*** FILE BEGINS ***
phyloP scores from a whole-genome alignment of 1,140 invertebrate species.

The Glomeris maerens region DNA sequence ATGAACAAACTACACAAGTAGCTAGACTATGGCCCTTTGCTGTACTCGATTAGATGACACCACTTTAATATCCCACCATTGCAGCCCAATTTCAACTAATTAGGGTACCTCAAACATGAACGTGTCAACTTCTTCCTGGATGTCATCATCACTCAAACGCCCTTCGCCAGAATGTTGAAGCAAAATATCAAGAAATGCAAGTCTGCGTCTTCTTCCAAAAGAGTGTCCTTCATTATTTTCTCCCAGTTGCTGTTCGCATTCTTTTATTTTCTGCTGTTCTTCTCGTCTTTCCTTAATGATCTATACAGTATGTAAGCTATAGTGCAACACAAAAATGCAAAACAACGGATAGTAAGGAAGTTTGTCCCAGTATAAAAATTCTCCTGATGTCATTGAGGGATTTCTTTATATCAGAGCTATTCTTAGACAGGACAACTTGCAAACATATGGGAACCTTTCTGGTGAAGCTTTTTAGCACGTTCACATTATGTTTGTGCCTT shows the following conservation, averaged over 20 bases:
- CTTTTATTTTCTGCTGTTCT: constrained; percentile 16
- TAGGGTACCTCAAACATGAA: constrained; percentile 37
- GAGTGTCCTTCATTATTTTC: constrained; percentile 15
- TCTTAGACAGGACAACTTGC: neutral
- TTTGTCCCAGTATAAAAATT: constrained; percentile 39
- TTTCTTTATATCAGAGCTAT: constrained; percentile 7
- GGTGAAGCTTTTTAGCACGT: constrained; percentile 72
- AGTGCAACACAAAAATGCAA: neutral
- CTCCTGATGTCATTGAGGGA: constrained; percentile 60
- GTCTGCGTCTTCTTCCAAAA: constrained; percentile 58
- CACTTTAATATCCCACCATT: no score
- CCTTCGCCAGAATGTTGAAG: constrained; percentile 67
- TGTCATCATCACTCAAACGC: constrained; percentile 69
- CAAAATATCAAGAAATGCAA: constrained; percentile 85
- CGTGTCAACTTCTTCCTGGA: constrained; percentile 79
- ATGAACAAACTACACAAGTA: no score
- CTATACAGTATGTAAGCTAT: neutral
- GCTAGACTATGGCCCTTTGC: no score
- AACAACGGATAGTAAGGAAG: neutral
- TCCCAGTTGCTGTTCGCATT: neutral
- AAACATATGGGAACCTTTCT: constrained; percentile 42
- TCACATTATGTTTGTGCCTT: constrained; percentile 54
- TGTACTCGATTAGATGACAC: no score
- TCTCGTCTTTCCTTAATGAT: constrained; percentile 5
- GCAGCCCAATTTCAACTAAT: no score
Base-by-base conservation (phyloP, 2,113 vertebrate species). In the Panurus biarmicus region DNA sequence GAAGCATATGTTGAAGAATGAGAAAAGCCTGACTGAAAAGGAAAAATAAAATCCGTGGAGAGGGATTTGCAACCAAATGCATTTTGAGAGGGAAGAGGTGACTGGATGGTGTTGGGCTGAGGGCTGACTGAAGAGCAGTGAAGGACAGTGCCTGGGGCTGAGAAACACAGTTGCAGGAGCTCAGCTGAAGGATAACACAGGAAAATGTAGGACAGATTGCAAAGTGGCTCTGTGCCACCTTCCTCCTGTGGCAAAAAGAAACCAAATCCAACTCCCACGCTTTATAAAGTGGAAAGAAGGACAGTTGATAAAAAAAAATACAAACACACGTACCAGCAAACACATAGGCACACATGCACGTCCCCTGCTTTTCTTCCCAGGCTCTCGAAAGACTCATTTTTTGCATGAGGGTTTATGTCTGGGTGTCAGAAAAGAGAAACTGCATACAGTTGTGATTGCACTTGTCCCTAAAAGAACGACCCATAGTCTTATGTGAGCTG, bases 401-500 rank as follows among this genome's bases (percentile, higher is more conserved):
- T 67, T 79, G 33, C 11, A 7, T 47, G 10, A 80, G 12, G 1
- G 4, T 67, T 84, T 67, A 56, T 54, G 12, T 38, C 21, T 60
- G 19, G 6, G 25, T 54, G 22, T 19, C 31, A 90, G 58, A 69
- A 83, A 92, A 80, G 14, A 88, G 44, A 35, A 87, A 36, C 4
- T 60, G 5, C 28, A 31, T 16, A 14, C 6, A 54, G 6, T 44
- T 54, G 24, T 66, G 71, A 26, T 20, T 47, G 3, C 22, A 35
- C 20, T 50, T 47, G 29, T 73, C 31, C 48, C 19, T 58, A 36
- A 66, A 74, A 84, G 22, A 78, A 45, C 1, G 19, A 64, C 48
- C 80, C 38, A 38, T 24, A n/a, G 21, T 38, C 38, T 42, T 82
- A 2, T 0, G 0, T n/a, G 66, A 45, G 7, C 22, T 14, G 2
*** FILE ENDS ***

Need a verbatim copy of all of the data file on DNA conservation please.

phyloP scores from a whole-genome alignment of 1,140 invertebrate species.

The Glomeris maerens region DNA sequence ATGAACAAACTACACAAGTAGCTAGACTATGGCCCTTTGCTGTACTCGATTAGATGACACCACTTTAATATCCCACCATTGCAGCCCAATTTCAACTAATTAGGGTACCTCAAACATGAACGTGTCAACTTCTTCCTGGATGTCATCATCACTCAAACGCCCTTCGCCAGAATGTTGAAGCAAAATATCAAGAAATGCAAGTCTGCGTCTTCTTCCAAAAGAGTGTCCTTCATTATTTTCTCCCAGTTGCTGTTCGCATTCTTTTATTTTCTGCTGTTCTTCTCGTCTTTCCTTAATGATCTATACAGTATGTAAGCTATAGTGCAACACAAAAATGCAAAACAACGGATAGTAAGGAAGTTTGTCCCAGTATAAAAATTCTCCTGATGTCATTGAGGGATTTCTTTATATCAGAGCTATTCTTAGACAGGACAACTTGCAAACATATGGGAACCTTTCTGGTGAAGCTTTTTAGCACGTTCACATTATGTTTGTGCCTT shows the following conservation, averaged over 20 bases:
- CTTTTATTTTCTGCTGTTCT: constrained; percentile 16
- TAGGGTACCTCAAACATGAA: constrained; percentile 37
- GAGTGTCCTTCATTATTTTC: constrained; percentile 15
- TCTTAGACAGGACAACTTGC: neutral
- TTTGTCCCAGTATAAAAATT: constrained; percentile 39
- TTTCTTTATATCAGAGCTAT: constrained; percentile 7
- GGTGAAGCTTTTTAGCACGT: constrained; percentile 72
- AGTGCAACACAAAAATGCAA: neutral
- CTCCTGATGTCATTGAGGGA: constrained; percentile 60
- GTCTGCGTCTTCTTCCAAAA: constrained; percentile 58
- CACTTTAATATCCCACCATT: no score
- CCTTCGCCAGAATGTTGAAG: constrained; percentile 67
- TGTCATCATCACTCAAACGC: constrained; percentile 69
- CAAAATATCAAGAAATGCAA: constrained; percentile 85
- CGTGTCAACTTCTTCCTGGA: constrained; percentile 79
- ATGAACAAACTACACAAGTA: no score
- CTATACAGTATGTAAGCTAT: neutral
- GCTAGACTATGGCCCTTTGC: no score
- AACAACGGATAGTAAGGAAG: neutral
- TCCCAGTTGCTGTTCGCATT: neutral
- AAACATATGGGAACCTTTCT: constrained; percentile 42
- TCACATTATGTTTGTGCCTT: constrained; percentile 54
- TGTACTCGATTAGATGACAC: no score
- TCTCGTCTTTCCTTAATGAT: constrained; percentile 5
- GCAGCCCAATTTCAACTAAT: no score
Base-by-base conservation (phyloP, 2,113 vertebrate species). In the Panurus biarmicus region DNA sequence GAAGCATATGTTGAAGAATGAGAAAAGCCTGACTGAAAAGGAAAAATAAAATCCGTGGAGAGGGATTTGCAACCAAATGCATTTTGAGAGGGAAGAGGTGACTGGATGGTGTTGGGCTGAGGGCTGACTGAAGAGCAGTGAAGGACAGTGCCTGGGGCTGAGAAACACAGTTGCAGGAGCTCAGCTGAAGGATAACACAGGAAAATGTAGGACAGATTGCAAAGTGGCTCTGTGCCACCTTCCTCCTGTGGCAAAAAGAAACCAAATCCAACTCCCACGCTTTATAAAGTGGAAAGAAGGACAGTTGATAAAAAAAAATACAAACACACGTACCAGCAAACACATAGGCACACATGCACGTCCCCTGCTTTTCTTCCCAGGCTCTCGAAAGACTCATTTTTTGCATGAGGGTTTATGTCTGGGTGTCAGAAAAGAGAAACTGCATACAGTTGTGATTGCACTTGTCCCTAAAAGAACGACCCATAGTCTTATGTGAGCTG, bases 401-500 rank as follows among this genome's bases (percentile, higher is more conserved):
- T 67, T 79, G 33, C 11, A 7, T 47, G 10, A 80, G 12, G 1
- G 4, T 67, T 84, T 67, A 56, T 54, G 12, T 38, C 21, T 60
- G 19, G 6, G 25, T 54, G 22, T 19, C 31, A 90, G 58, A 69
- A 83, A 92, A 80, G 14, A 88, G 44, A 35, A 87, A 36, C 4
- T 60, G 5, C 28, A 31, T 16, A 14, C 6, A 54, G 6, T 44
- T 54, G 24, T 66, G 71, A 26, T 20, T 47, G 3, C 22, A 35
- C 20, T 50, T 47, G 29, T 73, C 31, C 48, C 19, T 58, A 36
- A 66, A 74, A 84, G 22, A 78, A 45, C 1, G 19, A 64, C 48
- C 80, C 38, A 38, T 24, A n/a, G 21, T 38, C 38, T 42, T 82
- A 2, T 0, G 0, T n/a, G 66, A 45, G 7, C 22, T 14, G 2